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The Word Alive’s Telle Smith: “I Don’t Need Everyone To Like Everything We Do”

Jack Rogers
Jack Rogers 23 January 2020 at 11.37

"I feel as though the cancel culture that has plagued the Internet and doesn’t actually mean anything is now just people who are angry and have an opinion and want to be heard. The easiest way to do that is by being an anonymous person on the Internet, and targeting musicians and entertainers who are sharing themselves in a way that a lot of people wouldn’t." - Telle Smith.

The Word Alive are gearing up to drop their brand new album 'MONOMANIA' next month - and if they seem different to you, that's because they are. They're bolder than ever. More willing to take risks than ever. And more than ever, they're entirely unwilling to compromise and apologise for it.

And this whole new attitude is being spearheaded by frontman Telle Smith, who sees the value in their music as being the community they're building around themselves - not the streaming numbers. This new era of The Word Alive is them at their most honest. 

It feels like you’ve been building up to this album for a long time. Does it feel like that care and consideration you’ve put in is already paying off?
Says Telle: "It really does. I feel like it’s really hard for a band like us who came from the world that we came from to try to not alienate that beginning, but also open up more. We don’t want to be a band that’s just known for breakdowns and for guitar players who can play really crazy parts - we have so much more depth to us musically, vocally and lyrically. For that to be embraced now more than ever is really rewarding for us.

"We’ve been one of those bands that, when we started were just fans of what was happening in that moment - Underøath was massive, A Day To Remember were starting to blow up, August Burns Red and Killswitch Engage were massive. We were like ‘Okay, these are our favourite bands from the scene, let’s try to make music so we can tour with them’. Then as we got older we thought, ‘Well that’s great and we love those songs, but it wasn’t really us’ - we felt like it wasn’t the music that we wanted to be making, and then playing on stage every night potentially 10 or 20 years down the line. It’s hard with music because, obviously it’s subjective, but when someone connects with your art they have two options - they either appreciate that so much so that you can do anything and they go ‘that’s fine because you made this thing that I love, but that’s not for me’; or you have the other side which is you make this thing, and now it’s like you have to stay in purgatory of continually doing that otherwise you’re hated and called sellouts, and that you don’t care about your fans. They are two very extreme differences, and we’ve really been trying to shed the skin of the latter. We’re all growing and experiencing life just like our fans are."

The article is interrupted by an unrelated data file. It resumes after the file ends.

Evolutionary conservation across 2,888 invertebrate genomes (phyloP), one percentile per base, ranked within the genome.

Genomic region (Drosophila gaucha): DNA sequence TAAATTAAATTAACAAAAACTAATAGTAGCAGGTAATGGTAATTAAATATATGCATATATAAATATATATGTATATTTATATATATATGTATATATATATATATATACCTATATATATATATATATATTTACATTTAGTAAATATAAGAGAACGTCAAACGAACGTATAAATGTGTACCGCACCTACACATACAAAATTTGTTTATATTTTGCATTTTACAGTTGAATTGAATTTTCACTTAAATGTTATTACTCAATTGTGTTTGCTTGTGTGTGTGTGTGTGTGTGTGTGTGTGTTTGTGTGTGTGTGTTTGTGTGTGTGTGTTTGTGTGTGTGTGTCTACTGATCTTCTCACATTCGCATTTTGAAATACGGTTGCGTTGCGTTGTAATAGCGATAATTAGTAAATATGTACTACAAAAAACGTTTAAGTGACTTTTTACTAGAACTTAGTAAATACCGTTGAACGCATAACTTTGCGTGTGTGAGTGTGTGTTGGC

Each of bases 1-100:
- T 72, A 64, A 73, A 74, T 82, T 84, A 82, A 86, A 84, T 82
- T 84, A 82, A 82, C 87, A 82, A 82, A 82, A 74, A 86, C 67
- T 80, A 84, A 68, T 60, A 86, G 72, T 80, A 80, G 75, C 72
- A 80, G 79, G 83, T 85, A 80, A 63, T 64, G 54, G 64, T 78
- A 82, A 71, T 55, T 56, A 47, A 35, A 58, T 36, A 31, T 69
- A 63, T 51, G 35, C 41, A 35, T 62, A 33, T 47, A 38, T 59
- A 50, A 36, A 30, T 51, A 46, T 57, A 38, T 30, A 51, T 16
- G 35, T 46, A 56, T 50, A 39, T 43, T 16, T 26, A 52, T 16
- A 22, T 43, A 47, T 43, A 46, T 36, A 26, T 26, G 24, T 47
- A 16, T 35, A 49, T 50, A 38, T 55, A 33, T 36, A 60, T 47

So how exactly have you got to this point?
"For us, if you look at our music as a big picture you can see that what our band has gone through - it’s like a book. You can see the shift in perspective and mentality that we’ve had, and you can see all these personal stories laid out for you. I think that it’s so much bigger than one song, or even one particular style of music we’ve made - we’ve tried to hone in on our own sound though, and that’s what our goal with the last album was. The goal with this one was to figure out what that meant. To be honest it really started with ‘Dark Matter’. Then ‘Violent Noise’ was experimenting a little bit more. There were some songs we loved, but ones we also felt didn’t feel like us as much. So we wrangled it back and started writing way sooner than we ever have with any album before ‘MONOMANIA’. We feel like we weren’t going to do a record until we found that sound, and then we did. It led us to here."